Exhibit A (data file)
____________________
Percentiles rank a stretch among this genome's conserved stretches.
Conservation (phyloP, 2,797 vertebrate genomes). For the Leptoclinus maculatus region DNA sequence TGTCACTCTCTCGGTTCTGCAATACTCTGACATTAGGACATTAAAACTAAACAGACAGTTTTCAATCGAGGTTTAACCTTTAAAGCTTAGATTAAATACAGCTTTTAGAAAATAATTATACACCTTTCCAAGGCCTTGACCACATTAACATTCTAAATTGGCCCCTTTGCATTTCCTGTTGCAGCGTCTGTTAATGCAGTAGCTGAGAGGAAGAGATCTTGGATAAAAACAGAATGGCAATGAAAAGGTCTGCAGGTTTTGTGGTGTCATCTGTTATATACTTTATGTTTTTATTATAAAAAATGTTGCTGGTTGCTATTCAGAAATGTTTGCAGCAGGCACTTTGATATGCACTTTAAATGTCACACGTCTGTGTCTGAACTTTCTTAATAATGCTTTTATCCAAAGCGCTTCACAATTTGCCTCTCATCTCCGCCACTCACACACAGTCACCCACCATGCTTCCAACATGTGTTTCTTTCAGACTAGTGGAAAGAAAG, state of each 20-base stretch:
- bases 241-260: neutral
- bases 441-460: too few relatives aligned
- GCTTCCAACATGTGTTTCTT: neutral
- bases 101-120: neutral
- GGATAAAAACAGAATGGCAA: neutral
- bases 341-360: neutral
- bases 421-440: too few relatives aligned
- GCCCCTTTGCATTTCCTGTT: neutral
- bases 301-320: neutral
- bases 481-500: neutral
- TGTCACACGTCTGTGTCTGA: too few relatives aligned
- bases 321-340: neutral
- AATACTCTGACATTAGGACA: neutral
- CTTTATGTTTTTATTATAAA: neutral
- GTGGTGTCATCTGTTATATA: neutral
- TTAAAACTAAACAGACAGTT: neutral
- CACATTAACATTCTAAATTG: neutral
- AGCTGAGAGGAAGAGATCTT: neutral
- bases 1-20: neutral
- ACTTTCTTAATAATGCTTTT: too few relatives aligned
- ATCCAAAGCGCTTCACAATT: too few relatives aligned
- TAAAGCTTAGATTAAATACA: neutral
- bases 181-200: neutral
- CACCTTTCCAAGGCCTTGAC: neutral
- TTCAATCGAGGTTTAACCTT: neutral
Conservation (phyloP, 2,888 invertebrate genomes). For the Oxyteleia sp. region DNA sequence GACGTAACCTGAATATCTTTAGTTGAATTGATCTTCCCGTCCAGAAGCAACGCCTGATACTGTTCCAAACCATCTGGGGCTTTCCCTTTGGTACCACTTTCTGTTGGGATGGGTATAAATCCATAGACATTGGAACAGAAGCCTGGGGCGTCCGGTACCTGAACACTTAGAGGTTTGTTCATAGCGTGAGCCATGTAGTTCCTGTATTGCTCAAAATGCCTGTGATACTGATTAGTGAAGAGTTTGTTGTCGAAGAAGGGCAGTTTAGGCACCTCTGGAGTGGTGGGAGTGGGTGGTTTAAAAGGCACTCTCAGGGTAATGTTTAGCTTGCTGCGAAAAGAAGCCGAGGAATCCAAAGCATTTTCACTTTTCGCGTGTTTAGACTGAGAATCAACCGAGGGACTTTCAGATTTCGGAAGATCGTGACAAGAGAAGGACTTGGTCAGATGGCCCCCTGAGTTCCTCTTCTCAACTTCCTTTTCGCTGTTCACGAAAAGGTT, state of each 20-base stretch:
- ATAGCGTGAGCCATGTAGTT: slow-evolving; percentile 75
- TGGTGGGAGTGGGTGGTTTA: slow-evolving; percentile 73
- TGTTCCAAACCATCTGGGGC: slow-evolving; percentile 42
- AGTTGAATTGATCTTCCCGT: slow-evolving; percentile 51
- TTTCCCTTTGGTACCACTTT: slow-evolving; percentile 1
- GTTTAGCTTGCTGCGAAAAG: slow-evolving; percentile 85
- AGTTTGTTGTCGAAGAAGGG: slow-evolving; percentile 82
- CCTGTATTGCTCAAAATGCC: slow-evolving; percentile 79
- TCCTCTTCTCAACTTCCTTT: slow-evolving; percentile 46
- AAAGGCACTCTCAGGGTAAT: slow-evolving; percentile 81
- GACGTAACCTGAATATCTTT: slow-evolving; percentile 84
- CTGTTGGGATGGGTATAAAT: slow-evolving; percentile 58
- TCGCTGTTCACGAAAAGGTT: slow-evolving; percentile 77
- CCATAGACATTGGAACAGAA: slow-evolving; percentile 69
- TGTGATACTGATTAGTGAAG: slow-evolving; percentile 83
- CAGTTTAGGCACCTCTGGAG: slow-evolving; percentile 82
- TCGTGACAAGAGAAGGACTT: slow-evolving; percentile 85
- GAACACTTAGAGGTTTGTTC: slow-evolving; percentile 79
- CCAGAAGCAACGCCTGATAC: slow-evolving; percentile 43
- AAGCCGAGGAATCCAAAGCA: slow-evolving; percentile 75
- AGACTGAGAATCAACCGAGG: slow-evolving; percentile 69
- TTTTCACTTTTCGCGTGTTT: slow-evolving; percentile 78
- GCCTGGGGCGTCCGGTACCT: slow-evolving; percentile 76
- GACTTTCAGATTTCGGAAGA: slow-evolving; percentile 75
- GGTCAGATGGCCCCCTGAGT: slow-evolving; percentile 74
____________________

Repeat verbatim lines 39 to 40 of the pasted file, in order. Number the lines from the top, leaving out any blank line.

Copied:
- GACGTAACCTGAATATCTTT: slow-evolving; percentile 84
- CTGTTGGGATGGGTATAAAT: slow-evolving; percentile 58